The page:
Remember the brief firestorm surrounding 7-Eleven’s flirtation with selling draft beer last year? That’s apparently not going to happen again any time soon.
A new law that went into effect today prohibits the selling of draft beer on tap at convenience stores nationwide — something that quite literally no one is currently doing anyway.
The new law, announced in the Government Gazette yesterday, will officially prevent stores such as 7-Eleven from dipping their toes back into the draft beer market, after they started selling fresh beer from dispensers and had to quickly cancel the service due to controversy.
The decision to ban the selling of beer from dispensers at convenience stores was reached on June 1, according to the government’s announcement, and was primarily driven by fears related to the availability of alcohol to youth.
Violators would be charged under two sections of the Alcohol Act. Prosecuted together, they could equal up to a year in prison and/or a fine of THB20,000 (US$600).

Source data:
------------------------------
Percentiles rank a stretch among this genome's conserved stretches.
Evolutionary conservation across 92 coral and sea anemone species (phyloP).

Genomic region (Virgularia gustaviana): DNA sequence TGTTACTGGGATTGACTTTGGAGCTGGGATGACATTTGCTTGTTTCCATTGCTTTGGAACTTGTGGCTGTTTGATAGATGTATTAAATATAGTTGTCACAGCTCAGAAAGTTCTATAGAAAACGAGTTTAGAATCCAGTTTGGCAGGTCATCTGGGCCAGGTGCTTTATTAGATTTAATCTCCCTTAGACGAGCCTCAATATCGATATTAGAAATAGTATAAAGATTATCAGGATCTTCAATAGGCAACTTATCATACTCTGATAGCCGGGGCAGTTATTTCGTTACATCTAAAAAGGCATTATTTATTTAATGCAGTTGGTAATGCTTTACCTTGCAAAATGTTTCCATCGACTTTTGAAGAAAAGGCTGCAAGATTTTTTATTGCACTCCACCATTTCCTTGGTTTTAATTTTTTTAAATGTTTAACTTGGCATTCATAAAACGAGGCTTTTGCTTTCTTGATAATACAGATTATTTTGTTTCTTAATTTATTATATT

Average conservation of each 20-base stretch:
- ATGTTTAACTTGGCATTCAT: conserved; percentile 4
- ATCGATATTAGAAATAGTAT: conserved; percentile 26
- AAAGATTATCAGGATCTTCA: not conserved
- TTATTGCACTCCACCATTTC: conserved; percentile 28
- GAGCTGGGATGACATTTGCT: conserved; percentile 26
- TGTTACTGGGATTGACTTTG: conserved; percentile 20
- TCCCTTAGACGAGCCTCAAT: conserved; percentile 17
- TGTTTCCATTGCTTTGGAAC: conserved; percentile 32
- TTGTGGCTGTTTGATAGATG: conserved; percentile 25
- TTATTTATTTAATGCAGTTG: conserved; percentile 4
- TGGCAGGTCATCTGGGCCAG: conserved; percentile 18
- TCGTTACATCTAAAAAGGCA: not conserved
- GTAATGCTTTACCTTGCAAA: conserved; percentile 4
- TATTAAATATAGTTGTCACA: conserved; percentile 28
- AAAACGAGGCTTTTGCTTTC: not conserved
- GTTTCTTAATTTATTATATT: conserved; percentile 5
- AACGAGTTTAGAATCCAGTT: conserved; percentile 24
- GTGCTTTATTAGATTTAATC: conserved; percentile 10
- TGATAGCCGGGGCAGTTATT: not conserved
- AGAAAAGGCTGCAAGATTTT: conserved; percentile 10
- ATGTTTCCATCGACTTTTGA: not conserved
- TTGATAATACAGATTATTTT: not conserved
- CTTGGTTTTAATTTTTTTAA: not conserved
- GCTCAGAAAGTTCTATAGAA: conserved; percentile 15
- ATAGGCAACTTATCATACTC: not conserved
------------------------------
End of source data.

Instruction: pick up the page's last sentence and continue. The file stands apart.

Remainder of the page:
Just to be clear, this doesn’t affect the selling of good old bottled and canned beers. You’re still fine sipping that Singha out of a paper bag.
In October of last year, 7-Eleven faced criticism after it came to light that they were selling draft beer from Leo dispensers for a very reasonable THB49 (US$1.5) a cup. It subsequently pulled the machines from all 18 stores using the draft beer dispensers after Alcohol Watch Network, an anti-drinking group, staged a protest outside their headquarters.
The group declared at the time that the decision to sell draft beer at 7-Eleven was “highly inappropriate” and people should consume alcohol in “proper” locations such as bars and restaurants.
Following the controversy, Family Mart, who had been quietly selling their Chang beer for five months, pulled the plug on their service as well, issuing a statement that said the company “does not encourage drinking.” Well, not now at least.